Книга: Practical Common Lisp
The FORMAT Function
The FORMAT Function
As you've seen in previous chapters, the
FORMAT function takes two required arguments: a destination for its output and a control string that contains literal text and embedded directives. Any additional arguments provide the values used by the directives in the control string that interpolate values into the output. I'll refer to these arguments as format arguments.
The first argument to
FORMAT, the destination for the output, can be
NIL, a stream, or a string with a fill pointer.
T is shorthand for the stream
FORMAT to generate its output to a string, which it then returns. If the destination is a stream, the output is written to the stream. And if the destination is a string with a fill pointer, the formatted output is added to the end of the string and the fill pointer is adjusted appropriately. Except when the destination is
NIL and it returns a string,
The second argument, the control string, is, in essence, a program in the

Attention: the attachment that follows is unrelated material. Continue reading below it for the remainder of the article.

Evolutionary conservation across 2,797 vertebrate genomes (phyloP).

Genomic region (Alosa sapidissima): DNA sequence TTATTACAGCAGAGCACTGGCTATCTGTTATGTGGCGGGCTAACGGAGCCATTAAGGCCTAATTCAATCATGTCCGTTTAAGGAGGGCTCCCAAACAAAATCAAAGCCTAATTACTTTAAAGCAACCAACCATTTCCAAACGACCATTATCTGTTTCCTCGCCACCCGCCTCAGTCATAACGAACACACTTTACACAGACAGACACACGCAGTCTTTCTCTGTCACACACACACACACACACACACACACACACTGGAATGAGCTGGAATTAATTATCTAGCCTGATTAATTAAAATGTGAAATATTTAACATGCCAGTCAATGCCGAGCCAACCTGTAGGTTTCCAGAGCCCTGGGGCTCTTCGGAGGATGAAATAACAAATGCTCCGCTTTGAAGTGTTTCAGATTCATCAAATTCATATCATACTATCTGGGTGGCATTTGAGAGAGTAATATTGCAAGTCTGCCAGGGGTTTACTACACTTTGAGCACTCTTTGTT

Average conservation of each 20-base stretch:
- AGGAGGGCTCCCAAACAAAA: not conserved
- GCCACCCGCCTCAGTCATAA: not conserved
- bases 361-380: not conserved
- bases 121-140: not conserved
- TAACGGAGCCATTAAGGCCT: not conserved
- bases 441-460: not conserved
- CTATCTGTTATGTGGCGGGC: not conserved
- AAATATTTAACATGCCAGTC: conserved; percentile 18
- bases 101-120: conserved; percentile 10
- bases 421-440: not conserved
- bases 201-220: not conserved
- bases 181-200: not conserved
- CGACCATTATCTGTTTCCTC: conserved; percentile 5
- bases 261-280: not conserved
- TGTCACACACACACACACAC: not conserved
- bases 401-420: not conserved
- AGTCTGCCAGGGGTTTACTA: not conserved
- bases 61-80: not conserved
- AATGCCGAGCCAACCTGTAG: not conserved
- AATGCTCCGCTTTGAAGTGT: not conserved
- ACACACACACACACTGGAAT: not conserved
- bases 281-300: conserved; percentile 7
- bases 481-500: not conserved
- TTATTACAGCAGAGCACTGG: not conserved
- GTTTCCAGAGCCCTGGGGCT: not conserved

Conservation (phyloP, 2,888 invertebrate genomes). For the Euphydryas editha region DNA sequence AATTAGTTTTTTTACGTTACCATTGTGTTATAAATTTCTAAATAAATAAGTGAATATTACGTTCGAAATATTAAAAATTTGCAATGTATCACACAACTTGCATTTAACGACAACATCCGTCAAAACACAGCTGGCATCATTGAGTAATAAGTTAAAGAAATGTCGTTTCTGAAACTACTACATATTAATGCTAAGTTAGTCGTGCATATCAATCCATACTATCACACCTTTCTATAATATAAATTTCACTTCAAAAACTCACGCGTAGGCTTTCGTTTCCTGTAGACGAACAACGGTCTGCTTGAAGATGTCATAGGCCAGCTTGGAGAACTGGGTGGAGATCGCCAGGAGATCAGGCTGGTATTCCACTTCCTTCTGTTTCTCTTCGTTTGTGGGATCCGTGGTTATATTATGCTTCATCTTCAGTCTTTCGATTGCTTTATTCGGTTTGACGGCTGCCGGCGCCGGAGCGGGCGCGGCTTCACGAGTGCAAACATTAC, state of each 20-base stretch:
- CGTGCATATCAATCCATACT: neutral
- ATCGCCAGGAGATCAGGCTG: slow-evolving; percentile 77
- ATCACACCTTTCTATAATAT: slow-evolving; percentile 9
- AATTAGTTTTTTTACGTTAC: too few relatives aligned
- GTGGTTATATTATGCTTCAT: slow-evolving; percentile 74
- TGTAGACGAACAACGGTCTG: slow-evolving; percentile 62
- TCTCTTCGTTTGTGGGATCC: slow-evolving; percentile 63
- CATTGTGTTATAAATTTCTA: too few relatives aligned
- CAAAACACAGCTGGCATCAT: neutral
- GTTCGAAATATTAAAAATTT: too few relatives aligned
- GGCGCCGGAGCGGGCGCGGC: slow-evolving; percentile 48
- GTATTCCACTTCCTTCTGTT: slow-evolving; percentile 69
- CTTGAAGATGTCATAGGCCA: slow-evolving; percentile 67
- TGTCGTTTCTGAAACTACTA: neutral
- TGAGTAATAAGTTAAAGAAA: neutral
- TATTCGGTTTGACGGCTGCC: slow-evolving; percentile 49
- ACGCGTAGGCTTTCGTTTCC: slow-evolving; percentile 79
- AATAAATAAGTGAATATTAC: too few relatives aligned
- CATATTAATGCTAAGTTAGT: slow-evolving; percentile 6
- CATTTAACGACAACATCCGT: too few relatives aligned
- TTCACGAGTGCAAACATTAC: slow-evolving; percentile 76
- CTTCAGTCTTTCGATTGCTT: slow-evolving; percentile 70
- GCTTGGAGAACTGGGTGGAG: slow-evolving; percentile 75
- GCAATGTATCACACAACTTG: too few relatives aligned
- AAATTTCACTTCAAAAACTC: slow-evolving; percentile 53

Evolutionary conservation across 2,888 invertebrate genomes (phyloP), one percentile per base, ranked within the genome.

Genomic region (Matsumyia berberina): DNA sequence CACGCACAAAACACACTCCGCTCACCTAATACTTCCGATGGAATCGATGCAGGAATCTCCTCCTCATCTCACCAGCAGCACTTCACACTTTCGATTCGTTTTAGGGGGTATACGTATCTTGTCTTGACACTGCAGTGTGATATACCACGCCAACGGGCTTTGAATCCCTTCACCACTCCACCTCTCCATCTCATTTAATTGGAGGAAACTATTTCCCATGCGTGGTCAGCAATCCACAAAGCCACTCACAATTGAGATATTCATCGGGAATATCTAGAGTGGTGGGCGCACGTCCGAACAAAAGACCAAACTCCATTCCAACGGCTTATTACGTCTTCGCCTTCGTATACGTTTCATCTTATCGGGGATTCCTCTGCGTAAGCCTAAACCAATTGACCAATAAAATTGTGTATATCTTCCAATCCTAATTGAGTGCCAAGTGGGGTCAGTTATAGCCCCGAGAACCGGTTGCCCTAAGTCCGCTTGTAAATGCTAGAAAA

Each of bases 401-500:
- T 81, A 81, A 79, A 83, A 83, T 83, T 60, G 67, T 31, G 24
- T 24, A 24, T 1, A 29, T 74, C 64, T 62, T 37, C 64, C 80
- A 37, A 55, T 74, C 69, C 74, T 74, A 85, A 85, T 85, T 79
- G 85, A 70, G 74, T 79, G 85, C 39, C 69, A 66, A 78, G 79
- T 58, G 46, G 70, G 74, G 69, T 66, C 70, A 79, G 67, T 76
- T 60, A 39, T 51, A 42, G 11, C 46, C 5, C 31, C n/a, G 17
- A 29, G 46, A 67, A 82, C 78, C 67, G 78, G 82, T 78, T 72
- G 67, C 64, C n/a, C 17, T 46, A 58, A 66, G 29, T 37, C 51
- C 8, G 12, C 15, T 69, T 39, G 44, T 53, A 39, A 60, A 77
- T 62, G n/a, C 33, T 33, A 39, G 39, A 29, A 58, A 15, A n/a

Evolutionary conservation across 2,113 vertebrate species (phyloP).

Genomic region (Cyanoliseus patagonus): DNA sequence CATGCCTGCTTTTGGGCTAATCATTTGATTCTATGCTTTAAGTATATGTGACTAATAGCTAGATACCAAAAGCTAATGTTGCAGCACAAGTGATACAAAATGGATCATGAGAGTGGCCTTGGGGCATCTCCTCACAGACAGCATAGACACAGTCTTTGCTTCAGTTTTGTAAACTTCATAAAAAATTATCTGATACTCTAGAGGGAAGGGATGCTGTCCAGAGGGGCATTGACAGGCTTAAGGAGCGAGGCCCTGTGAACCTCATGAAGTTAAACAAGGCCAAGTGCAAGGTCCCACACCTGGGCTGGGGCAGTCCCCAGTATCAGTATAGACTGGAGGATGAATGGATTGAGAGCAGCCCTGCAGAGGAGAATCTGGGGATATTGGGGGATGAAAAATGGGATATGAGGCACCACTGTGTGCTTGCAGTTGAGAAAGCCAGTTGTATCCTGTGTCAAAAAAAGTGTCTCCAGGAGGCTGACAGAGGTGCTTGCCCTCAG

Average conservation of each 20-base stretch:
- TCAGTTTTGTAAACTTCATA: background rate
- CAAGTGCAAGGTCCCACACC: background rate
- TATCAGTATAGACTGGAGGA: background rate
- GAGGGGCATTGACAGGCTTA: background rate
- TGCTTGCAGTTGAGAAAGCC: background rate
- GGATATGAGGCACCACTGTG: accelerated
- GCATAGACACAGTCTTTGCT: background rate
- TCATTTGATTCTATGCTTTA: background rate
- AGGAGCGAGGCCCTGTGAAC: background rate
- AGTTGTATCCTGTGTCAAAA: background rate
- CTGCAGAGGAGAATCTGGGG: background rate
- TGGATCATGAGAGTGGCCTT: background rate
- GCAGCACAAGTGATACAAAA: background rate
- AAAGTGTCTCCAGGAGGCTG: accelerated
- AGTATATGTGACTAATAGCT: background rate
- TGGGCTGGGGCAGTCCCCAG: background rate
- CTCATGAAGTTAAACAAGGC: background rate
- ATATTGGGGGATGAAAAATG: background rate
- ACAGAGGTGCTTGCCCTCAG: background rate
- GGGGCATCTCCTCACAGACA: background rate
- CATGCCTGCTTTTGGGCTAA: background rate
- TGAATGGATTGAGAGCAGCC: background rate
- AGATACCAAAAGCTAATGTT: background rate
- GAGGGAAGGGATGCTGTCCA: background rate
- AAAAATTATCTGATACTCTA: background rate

FORMAT language. The
FORMAT language isn't Lispy at all—its basic syntax is based on characters, not s-expressions, and it's optimized for compactness rather than easy comprehension. This is why a complex
FORMAT control string can end up looking like line noise.
FORMAT's directives simply interpolate an argument into the output in one form or another. Some directives, such as
~%, which causes
FORMAT to emit a newline, don't consume any arguments. And others, as you'll see, can consume more than one argument. One directive even allows you to jump around in the list of arguments in order to process the same argument more than once or to skip certain arguments in certain situations. But before I discuss specific directives, let's look at the general syntax of a directive.
- The Microcontroller Software
- The Resolver Library
- The Client Side of NIS
- Choosing the Right Maps
- 12. They Called It LISP for a Reason: List Processing
- 16. Object Reorientation: Generic Functions
- 4.4.4 The Dispatcher
- EXTERNAL FUNCTION DIRECTORY
- About the author
- Chapter 7. The state machine
- Appendix E. Other resources and links
- Example NAT machine in theory